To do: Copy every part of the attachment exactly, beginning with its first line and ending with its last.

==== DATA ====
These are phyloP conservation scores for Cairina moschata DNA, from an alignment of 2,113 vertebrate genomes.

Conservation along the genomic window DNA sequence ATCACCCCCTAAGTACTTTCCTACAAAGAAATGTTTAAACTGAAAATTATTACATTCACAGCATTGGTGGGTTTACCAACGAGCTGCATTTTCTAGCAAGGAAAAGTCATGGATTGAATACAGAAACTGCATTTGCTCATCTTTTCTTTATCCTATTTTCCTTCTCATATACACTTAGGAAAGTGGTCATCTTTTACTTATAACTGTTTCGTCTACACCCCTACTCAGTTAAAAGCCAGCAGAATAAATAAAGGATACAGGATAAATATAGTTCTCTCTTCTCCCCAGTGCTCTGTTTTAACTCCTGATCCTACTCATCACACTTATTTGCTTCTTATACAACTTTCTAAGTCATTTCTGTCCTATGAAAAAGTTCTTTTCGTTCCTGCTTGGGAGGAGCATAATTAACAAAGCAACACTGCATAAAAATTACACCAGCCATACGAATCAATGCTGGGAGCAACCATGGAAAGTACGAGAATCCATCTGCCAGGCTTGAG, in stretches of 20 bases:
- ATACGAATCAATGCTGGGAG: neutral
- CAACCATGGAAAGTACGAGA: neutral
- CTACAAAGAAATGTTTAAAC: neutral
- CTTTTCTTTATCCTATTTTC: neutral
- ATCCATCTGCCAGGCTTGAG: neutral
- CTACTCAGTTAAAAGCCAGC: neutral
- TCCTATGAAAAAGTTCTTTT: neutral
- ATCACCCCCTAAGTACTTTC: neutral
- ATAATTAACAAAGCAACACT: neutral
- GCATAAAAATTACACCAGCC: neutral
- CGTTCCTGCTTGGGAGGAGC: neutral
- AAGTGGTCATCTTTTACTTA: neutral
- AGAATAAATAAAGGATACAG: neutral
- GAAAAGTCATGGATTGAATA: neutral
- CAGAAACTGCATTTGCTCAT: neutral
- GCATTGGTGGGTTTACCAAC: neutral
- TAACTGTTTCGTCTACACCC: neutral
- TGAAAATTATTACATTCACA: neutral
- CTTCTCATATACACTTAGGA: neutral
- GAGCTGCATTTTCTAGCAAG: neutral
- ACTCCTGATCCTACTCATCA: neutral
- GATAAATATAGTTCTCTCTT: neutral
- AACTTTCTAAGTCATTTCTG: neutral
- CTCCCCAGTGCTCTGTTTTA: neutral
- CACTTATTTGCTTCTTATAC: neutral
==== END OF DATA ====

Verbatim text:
These are phyloP conservation scores for Cairina moschata DNA, from an alignment of 2,113 vertebrate genomes.

Conservation along the genomic window DNA sequence ATCACCCCCTAAGTACTTTCCTACAAAGAAATGTTTAAACTGAAAATTATTACATTCACAGCATTGGTGGGTTTACCAACGAGCTGCATTTTCTAGCAAGGAAAAGTCATGGATTGAATACAGAAACTGCATTTGCTCATCTTTTCTTTATCCTATTTTCCTTCTCATATACACTTAGGAAAGTGGTCATCTTTTACTTATAACTGTTTCGTCTACACCCCTACTCAGTTAAAAGCCAGCAGAATAAATAAAGGATACAGGATAAATATAGTTCTCTCTTCTCCCCAGTGCTCTGTTTTAACTCCTGATCCTACTCATCACACTTATTTGCTTCTTATACAACTTTCTAAGTCATTTCTGTCCTATGAAAAAGTTCTTTTCGTTCCTGCTTGGGAGGAGCATAATTAACAAAGCAACACTGCATAAAAATTACACCAGCCATACGAATCAATGCTGGGAGCAACCATGGAAAGTACGAGAATCCATCTGCCAGGCTTGAG, in stretches of 20 bases:
- ATACGAATCAATGCTGGGAG: neutral
- CAACCATGGAAAGTACGAGA: neutral
- CTACAAAGAAATGTTTAAAC: neutral
- CTTTTCTTTATCCTATTTTC: neutral
- ATCCATCTGCCAGGCTTGAG: neutral
- CTACTCAGTTAAAAGCCAGC: neutral
- TCCTATGAAAAAGTTCTTTT: neutral
- ATCACCCCCTAAGTACTTTC: neutral
- ATAATTAACAAAGCAACACT: neutral
- GCATAAAAATTACACCAGCC: neutral
- CGTTCCTGCTTGGGAGGAGC: neutral
- AAGTGGTCATCTTTTACTTA: neutral
- AGAATAAATAAAGGATACAG: neutral
- GAAAAGTCATGGATTGAATA: neutral
- CAGAAACTGCATTTGCTCAT: neutral
- GCATTGGTGGGTTTACCAAC: neutral
- TAACTGTTTCGTCTACACCC: neutral
- TGAAAATTATTACATTCACA: neutral
- CTTCTCATATACACTTAGGA: neutral
- GAGCTGCATTTTCTAGCAAG: neutral
- ACTCCTGATCCTACTCATCA: neutral
- GATAAATATAGTTCTCTCTT: neutral
- AACTTTCTAAGTCATTTCTG: neutral
- CTCCCCAGTGCTCTGTTTTA: neutral
- CACTTATTTGCTTCTTATAC: neutral